Golden-winged Warbler 

Birds report finds losses in all habitats, except wetlands

Birds are declining overall in every habitat, except wetlands – a finding that could provide a viable strategy for improving outcomes for all birds, according to the 2022 State of the Birds Report for the United States.

The report, released Oct. 12, reveals that bird populations in forests, grasslands, deserts and oceans are struggling, while wetland-dependent species have increased significantly over the last 50 years due to consistent investments from hunters, landowners, state and federal agencies and corporations to protect their habitats. 

 Proactive bird conservation before a species requires Endangered Species Act protection is the fastest, most effective way to bring birds back while also helping people, local economies and communities, according to the report.

“The rapid declines in birds signal the intensifying stresses that wildlife and people alike are experiencing around the world because of habitat loss, environmental degradation and extreme climate events,” said Amanda Rodewald, director of the Cornell Lab of Ornithology’s Center for Avian Population Studies and a co-chair of the State of the Birds science committee. “Taking action to bring birds back delivers a cascade of benefits that improve climate resilience and quality of life for people.”

For example, restoring forests sequesters carbon, reduces fire intensity and creates habitat for plants and animals, Rodewald said. Greening cities provides heat relief, increases access to recreation and creates refuge for migrating birds, she added.

The report was published by the North American Bird Conservation Initiative, a forum of 33 leading government agencies and science and conservation organizations, including the Cornell Lab of Ornithology. Five sources of data were used to compile the assessment of birds, including the North American Breeding Bird Survey and the Christmas Bird Count, to track the health of breeding birds in habitats across the United States from 1970 to 2019.

Key findings include:

  • More than half of U.S. bird species are in decline, which was first reported in a 2019 Science magazine study led by Cornell Lab of Ornithology conservation scientist Ken Rosenberg.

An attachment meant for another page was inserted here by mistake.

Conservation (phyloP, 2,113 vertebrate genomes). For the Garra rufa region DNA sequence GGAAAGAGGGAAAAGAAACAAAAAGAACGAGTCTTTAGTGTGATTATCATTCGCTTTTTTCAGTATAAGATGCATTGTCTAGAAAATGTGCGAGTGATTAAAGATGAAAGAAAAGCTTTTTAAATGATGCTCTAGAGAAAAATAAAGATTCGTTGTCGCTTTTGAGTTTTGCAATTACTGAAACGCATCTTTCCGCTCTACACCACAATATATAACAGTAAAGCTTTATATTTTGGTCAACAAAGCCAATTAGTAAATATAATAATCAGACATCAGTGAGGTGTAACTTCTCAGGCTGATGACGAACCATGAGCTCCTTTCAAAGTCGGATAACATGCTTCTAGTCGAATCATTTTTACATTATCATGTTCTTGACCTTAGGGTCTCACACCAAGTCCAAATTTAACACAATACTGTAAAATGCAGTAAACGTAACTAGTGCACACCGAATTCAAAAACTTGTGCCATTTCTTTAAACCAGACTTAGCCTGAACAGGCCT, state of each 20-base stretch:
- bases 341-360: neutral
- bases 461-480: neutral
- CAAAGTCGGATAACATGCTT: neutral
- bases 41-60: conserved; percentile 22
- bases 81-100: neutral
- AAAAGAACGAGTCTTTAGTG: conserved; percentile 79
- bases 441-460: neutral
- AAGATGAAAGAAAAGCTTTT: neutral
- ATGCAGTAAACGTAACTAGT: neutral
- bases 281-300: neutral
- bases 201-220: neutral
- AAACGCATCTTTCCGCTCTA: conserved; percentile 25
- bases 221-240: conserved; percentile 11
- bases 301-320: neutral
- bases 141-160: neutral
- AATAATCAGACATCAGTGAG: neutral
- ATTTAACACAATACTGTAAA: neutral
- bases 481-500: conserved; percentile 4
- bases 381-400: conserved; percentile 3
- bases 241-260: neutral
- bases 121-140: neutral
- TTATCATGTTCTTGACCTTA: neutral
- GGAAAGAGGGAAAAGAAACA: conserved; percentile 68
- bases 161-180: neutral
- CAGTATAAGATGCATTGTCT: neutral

• U.S. grassland birds are among the fastest declining, with a 34% loss since 1970.
  • Waterbirds and ducks in the U.S. have increased by 18% and 34% respectively during the same period.
  • Seventy newly identified “tipping point” species – which are at greatest conservation need – have each lost 50% or more of their populations in the past 50 years, and are on a track to lose another half in the next 50 years if nothing changes. They include birder favorites such as rufous hummingbirds, songsters such as golden-winged warblers, and oceanic travelers such as black-footed albatrosses.

The report notes that tipping point species, which have collectively lost 67% of their numbers since 1970, are high priorities for science and conservation as they are highly vulnerable to extinction, could soon face endangered or threatened status, and are in urgent need of attention.

Data shows that conservation must also ramp up to reverse the biggest declines among shorebirds, down by 33% since 1970, and grasslands birds, down by 34%. A Central Grasslands Roadmap to conserve grasslands – one of North America’s largest and most vital ecosystems that includes hundreds of millions of acres – seeks to address the need to work at bigger, faster scales by coordinating collaborations among 200 organizations from across seven sectors in Mexico, Canada, the U.S. and Indigenous nations.

The status of wetland-dependent species offers a silver lining in the report and a possible formula for helping birds and natural resources rebound.

“We want to use that precedent to work with our partners to restore bird populations, conserve habitat and build a foundation for how we respond to the loss of other bird groups,” said Martha Williams, director of the U.S. Fish and Wildlife Service.  

Successful wetland initiatives such as the North American Waterfowl Management Plan, Federal Duck Stamp Program, grants from the North American Wetlands Conservation Act, and regional Joint Ventures partnerships provide frameworks that could be adapted to help conservation of other habitats.     

Media Contact

Jeff Tyson